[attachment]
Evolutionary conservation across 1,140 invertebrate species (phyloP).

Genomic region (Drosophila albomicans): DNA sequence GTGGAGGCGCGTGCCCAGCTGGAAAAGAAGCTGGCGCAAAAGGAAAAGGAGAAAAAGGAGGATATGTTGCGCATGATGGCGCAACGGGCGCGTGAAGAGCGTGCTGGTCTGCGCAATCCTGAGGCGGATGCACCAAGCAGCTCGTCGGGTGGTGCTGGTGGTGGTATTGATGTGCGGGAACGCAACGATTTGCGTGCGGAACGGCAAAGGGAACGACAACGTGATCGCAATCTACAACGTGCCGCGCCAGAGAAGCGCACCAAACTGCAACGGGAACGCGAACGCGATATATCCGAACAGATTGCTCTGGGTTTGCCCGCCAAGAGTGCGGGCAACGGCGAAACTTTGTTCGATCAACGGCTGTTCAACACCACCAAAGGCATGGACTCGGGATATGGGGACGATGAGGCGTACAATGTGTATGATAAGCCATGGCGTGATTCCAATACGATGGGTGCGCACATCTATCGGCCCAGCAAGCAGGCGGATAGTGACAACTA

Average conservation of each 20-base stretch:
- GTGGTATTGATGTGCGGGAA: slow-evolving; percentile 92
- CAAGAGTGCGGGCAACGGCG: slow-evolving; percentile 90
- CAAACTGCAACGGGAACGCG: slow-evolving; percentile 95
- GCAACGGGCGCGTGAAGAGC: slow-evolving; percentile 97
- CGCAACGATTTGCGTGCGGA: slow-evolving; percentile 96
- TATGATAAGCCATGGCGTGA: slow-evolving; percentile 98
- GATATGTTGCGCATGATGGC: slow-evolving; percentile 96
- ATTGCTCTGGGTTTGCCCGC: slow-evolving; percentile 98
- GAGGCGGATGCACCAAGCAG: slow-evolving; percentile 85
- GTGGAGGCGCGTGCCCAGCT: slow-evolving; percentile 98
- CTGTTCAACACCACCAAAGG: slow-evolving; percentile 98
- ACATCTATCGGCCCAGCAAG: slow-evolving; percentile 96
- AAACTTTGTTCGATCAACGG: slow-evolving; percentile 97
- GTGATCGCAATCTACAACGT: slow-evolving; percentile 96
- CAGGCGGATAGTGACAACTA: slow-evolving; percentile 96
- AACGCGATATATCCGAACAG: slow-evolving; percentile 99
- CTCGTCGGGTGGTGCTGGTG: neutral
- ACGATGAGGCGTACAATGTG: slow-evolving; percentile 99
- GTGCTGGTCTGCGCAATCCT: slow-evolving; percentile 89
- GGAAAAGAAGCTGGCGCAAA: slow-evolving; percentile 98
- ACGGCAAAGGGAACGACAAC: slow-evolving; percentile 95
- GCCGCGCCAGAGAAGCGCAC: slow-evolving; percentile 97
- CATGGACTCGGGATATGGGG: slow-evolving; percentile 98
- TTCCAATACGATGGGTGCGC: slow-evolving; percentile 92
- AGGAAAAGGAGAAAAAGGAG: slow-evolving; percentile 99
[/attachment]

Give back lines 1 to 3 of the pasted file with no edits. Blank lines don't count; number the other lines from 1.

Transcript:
Evolutionary conservation across 1,140 invertebrate species (phyloP).

Genomic region (Drosophila albomicans): DNA sequence GTGGAGGCGCGTGCCCAGCTGGAAAAGAAGCTGGCGCAAAAGGAAAAGGAGAAAAAGGAGGATATGTTGCGCATGATGGCGCAACGGGCGCGTGAAGAGCGTGCTGGTCTGCGCAATCCTGAGGCGGATGCACCAAGCAGCTCGTCGGGTGGTGCTGGTGGTGGTATTGATGTGCGGGAACGCAACGATTTGCGTGCGGAACGGCAAAGGGAACGACAACGTGATCGCAATCTACAACGTGCCGCGCCAGAGAAGCGCACCAAACTGCAACGGGAACGCGAACGCGATATATCCGAACAGATTGCTCTGGGTTTGCCCGCCAAGAGTGCGGGCAACGGCGAAACTTTGTTCGATCAACGGCTGTTCAACACCACCAAAGGCATGGACTCGGGATATGGGGACGATGAGGCGTACAATGTGTATGATAAGCCATGGCGTGATTCCAATACGATGGGTGCGCACATCTATCGGCCCAGCAAGCAGGCGGATAGTGACAACTA

Average conservation of each 20-base stretch: